Operatic voices reverberate throughout a quaint bar on North Mississippi Avenue — a typical Tuesday night for the musical regulars that frequent Mendelssohn’s, Portland’s one-of-a-kind classical music-themed bar.
Tucked in the bustling Boise neighborhood, Mendelssohn’s has become a gathering place for Portland’s musicians to sip on themed drinks, sing ballads from the high stage and meet other people interested in classical music.
Less than a year old, the bar was recently named one of Esquire magazine’s Best Bars in America – one of only two Portland bars to make the cut.
Mendelssohn’s opened in June 2022 by musician and direct descendant of composer Felix Mendelssohn, Lisa Lipton. As Executive Director of both the Opera Theater Oregon and the Newport Symphony, her expertise, lineage and charisma have all played a part in the bar’s success during the last year.
Born from a desire to meet the growing needs of the classical music community and have a space to gather and practice, Mendelssohn’s invites patrons of all kinds to step in and immerse themselves in the sights and sounds of classical music.
The walls are lined with antiques, records and art pieces, while a raised stage in the back corner boasts live music — amateur and professional. One of their most popular events, Operaoke, draws a large crowd.
Every other Tuesday night, musicians are given the opportunity to step into the dimly-lit bar and take over the stage, enchanting the audience with their best arias and ballads. Of course, non-musicians are more than encouraged to participate in the reverie — no song is off-limits.
Alex Trull, a Mendelssohn’s regular, frequently hosts Operaoke and opened the show this past Tuesday with accompanist Colin Shepard.
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Welcoming the crowd to the evening’s festivities, the duo scale the stairs to the high stage tucked in the back corner of the bar. Trull’s head barely clears the rafters once he’s settled.
A hush falls over the audience as the opening notes pour through the room.
The crowd is sparse at first, but over the next two hours, the bar gets more lively as more performers take to the stage, convinced by Trull to try their hand at a new song or duet.
Built to encourage participation in classical music and introduce newcomers into the scene, Mendelssohn’s demystifies classical music and gives musicians a place to perform in front of an accepting audience.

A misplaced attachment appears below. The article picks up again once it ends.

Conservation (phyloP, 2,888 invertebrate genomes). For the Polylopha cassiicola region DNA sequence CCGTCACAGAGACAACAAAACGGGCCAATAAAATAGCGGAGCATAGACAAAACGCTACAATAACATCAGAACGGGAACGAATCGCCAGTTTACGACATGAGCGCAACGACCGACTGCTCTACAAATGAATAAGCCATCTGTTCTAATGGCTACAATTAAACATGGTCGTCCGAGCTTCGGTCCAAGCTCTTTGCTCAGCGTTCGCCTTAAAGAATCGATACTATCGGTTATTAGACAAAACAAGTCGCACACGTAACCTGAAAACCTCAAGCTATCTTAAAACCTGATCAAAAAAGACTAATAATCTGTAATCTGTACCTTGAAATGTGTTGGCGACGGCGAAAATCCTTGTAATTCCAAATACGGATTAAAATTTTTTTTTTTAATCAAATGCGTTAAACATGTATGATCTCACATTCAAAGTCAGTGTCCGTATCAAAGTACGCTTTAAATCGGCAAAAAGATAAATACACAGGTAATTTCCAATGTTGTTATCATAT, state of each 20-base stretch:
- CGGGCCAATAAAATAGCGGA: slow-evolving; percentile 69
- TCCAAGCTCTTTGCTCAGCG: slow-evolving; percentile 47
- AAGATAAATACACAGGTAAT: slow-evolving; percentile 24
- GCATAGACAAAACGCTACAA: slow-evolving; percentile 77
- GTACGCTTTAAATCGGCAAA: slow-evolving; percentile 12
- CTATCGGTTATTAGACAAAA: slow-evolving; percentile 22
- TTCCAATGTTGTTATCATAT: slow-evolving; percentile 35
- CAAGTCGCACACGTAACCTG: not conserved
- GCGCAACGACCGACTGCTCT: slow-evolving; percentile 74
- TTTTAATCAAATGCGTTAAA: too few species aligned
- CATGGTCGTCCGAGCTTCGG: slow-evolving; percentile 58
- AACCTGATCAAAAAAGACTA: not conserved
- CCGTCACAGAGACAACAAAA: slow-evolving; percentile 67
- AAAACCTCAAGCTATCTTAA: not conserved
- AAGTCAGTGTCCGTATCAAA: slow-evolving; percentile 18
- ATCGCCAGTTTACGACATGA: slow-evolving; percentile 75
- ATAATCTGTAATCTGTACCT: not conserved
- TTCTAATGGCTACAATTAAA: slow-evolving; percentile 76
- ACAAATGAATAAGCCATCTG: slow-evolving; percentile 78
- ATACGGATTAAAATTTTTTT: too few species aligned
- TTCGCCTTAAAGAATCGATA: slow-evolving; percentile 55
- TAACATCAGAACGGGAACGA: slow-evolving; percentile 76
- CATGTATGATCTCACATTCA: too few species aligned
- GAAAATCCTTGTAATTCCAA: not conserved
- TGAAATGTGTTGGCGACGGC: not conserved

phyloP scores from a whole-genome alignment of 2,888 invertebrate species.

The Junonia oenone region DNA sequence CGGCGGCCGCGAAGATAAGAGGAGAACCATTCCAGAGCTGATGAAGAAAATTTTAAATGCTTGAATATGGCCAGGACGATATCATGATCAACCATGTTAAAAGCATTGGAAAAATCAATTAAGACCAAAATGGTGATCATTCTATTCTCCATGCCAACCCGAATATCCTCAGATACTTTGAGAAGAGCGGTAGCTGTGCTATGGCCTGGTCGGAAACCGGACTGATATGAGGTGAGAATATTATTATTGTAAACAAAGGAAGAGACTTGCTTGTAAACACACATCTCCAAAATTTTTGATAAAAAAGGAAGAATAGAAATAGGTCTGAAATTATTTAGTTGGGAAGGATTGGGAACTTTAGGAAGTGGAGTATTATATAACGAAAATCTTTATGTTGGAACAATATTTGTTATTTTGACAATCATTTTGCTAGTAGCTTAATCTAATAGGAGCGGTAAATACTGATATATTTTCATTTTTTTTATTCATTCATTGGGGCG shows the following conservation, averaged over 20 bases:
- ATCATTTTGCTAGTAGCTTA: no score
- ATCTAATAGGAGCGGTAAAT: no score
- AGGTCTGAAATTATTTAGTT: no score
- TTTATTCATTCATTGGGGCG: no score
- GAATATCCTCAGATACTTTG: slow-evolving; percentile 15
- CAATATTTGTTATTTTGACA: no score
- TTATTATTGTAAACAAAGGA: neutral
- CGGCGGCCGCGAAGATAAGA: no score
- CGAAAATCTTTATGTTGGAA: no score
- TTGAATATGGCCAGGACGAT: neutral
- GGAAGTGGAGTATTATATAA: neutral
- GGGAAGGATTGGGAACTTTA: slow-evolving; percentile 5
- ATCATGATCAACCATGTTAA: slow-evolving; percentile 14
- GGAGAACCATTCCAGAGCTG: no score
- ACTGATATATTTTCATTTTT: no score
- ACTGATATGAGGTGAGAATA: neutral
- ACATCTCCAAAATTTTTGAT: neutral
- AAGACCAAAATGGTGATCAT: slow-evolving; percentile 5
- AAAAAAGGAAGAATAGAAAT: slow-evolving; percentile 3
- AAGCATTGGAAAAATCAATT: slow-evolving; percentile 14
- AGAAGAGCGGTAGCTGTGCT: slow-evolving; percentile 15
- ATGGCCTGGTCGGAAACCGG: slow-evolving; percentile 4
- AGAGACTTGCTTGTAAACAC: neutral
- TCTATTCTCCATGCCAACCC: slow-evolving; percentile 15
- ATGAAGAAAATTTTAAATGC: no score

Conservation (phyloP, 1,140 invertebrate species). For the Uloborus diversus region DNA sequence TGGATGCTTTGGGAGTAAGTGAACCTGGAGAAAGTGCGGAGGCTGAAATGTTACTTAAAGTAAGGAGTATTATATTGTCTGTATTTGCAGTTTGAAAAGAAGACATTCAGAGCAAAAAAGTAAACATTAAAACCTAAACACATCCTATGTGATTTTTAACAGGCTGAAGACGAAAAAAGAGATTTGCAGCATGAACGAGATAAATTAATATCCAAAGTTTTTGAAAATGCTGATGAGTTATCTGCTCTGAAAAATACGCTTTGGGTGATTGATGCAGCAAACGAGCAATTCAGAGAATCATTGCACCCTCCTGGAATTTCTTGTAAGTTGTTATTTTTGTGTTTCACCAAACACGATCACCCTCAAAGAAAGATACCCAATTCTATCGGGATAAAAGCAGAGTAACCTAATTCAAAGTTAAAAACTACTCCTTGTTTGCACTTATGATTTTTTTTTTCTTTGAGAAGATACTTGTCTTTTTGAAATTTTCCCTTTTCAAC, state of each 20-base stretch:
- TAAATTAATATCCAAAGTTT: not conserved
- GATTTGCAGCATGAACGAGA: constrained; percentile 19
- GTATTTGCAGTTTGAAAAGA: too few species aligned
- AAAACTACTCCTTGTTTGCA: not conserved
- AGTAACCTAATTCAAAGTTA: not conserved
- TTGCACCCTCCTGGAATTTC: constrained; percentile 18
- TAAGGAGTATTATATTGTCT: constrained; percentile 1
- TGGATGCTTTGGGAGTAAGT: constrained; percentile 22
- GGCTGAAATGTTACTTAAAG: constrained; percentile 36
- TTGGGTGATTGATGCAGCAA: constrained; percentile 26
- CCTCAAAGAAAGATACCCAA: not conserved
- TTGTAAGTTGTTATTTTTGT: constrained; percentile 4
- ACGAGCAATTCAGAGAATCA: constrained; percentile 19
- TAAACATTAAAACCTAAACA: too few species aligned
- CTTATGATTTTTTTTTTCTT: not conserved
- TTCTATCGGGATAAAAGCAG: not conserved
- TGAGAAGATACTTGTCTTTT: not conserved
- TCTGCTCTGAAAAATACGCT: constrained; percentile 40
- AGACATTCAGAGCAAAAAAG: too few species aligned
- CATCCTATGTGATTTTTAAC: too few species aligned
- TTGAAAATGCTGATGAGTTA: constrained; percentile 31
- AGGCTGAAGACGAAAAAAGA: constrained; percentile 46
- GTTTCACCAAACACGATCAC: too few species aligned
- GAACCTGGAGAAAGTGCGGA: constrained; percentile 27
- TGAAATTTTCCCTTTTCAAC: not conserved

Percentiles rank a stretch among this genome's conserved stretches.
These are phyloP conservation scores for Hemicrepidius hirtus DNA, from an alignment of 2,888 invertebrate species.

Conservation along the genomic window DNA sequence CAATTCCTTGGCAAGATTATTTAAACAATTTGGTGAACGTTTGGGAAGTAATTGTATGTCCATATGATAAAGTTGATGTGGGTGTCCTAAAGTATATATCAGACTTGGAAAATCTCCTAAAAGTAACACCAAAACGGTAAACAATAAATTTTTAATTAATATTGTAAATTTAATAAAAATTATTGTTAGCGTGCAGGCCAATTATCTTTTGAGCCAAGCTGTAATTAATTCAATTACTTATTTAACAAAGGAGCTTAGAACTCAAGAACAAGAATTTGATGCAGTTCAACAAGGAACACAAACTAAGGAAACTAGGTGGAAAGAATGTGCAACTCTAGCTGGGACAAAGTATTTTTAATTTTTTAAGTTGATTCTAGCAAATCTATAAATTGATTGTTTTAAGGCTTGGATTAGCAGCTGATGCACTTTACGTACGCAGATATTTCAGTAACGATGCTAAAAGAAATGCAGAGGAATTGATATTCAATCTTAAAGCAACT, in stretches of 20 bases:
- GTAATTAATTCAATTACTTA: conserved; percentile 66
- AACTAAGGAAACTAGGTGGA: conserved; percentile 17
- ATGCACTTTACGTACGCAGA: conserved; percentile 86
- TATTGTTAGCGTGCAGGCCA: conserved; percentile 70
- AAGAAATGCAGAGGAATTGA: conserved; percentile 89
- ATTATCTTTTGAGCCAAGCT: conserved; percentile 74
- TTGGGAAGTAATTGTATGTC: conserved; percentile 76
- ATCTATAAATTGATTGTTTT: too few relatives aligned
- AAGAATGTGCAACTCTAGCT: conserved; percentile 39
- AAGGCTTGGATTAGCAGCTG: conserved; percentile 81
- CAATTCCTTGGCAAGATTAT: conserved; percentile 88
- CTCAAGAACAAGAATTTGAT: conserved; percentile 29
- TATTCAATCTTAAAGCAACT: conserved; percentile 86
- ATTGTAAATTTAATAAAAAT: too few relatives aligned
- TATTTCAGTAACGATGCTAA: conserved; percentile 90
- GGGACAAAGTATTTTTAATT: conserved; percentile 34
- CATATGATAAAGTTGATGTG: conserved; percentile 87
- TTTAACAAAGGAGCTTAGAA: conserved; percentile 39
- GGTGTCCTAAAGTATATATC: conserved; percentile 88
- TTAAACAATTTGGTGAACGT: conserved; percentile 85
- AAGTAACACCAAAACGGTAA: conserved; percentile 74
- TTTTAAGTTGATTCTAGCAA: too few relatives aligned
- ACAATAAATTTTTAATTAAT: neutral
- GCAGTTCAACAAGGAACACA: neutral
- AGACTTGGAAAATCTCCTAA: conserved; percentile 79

“It’s a very unique experience,” Trull said. “You’re so far away from the audience that it feels like you’re just playing. It takes you out of that professional, high stakes and high pressure setting because it doesn’t feel like you’re performing for people like it would be if you were on a stage or in an audition.”
“We spend so much time preparing and working on this craft,” Lipton said. “You don’t often get the opportunity to play or sing or do these pieces that are lesser known. So this is kind of an avenue to do that.”
In addition to their communal karaoke events, the bar invites plenty of musicians to perform. With a packed schedule for June, there are events catered to a variety of audiences featuring instrumental, folk and operatic styles.
Extending the reach of classical music is one of the integral functions that Mendelssohn’s serves.
“I don’t ever want to shut anything out because I think what’s important moving forward for classical music and the whole dynamic is to be more inviting and more accessible,” Lipton said. “As an art form, I feel like sometimes [classical music] can have these barriers.”
You can find Mendelssohn’s full June schedule here and follow them on their Instagram for updates and last minute performance announcements here. The bar is located at 3955 N. Mississippi Ave.
— Chiara Profenna
503-221-4327; firstname.lastname@example.org; @chiara_profenna
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